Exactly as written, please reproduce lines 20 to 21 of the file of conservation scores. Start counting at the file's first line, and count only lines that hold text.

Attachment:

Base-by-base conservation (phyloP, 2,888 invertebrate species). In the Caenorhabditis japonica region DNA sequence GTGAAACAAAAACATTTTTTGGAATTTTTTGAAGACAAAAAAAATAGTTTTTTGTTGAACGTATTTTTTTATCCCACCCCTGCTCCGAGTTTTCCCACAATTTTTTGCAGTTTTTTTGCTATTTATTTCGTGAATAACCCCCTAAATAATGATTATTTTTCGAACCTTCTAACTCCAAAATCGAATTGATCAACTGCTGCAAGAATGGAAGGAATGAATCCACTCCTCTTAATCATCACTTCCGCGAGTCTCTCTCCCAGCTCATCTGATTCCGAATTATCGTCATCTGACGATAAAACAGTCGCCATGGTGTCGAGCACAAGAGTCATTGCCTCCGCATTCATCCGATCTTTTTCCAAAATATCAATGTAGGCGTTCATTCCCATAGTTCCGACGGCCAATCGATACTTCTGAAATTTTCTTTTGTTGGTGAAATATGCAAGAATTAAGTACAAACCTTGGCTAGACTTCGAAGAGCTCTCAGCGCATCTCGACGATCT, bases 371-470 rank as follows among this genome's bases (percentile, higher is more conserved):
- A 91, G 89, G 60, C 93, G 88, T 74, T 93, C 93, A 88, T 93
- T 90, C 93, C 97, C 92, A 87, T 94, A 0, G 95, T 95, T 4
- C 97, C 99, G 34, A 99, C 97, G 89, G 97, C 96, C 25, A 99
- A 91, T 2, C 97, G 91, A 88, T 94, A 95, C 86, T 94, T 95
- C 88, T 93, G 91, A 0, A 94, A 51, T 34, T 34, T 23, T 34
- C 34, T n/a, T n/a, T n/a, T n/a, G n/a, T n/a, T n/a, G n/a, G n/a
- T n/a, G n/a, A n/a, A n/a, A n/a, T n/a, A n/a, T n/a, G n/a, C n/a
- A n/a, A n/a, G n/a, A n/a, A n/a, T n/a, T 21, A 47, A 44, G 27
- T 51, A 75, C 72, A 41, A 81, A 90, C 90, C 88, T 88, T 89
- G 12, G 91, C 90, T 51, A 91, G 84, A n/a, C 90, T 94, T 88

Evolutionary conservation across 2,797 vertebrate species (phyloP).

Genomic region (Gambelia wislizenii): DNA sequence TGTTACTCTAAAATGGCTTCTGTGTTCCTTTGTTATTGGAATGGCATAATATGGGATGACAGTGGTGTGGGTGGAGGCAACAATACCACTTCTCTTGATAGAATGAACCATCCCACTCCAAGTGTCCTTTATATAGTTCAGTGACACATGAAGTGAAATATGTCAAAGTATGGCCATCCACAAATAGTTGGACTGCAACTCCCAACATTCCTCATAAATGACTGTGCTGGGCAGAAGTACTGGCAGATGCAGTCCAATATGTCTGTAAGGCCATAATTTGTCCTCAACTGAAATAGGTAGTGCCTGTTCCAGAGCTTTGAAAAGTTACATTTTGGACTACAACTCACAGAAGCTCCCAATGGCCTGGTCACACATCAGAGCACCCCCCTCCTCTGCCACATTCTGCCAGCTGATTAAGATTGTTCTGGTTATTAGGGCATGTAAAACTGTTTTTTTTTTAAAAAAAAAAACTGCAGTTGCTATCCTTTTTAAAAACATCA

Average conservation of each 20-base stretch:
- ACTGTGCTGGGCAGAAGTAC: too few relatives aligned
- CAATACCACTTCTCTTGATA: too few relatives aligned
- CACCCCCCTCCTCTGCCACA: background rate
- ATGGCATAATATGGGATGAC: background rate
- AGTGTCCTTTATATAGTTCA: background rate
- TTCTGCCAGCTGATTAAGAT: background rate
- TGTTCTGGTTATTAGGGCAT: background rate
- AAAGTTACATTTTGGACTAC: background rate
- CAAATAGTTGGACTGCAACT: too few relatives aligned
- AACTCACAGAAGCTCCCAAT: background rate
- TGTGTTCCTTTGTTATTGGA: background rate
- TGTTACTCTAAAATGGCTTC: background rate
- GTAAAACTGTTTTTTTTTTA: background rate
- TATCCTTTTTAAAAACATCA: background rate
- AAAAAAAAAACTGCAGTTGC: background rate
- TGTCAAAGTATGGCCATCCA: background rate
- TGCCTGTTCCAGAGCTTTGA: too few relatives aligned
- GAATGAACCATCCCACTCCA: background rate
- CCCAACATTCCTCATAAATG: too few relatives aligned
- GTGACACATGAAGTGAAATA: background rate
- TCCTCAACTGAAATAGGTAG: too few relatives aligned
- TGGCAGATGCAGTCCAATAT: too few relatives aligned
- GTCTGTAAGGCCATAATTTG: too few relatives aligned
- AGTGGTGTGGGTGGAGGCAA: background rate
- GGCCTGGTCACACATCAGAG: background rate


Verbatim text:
- TTCTGCCAGCTGATTAAGAT: background rate
- TGTTCTGGTTATTAGGGCAT: background rate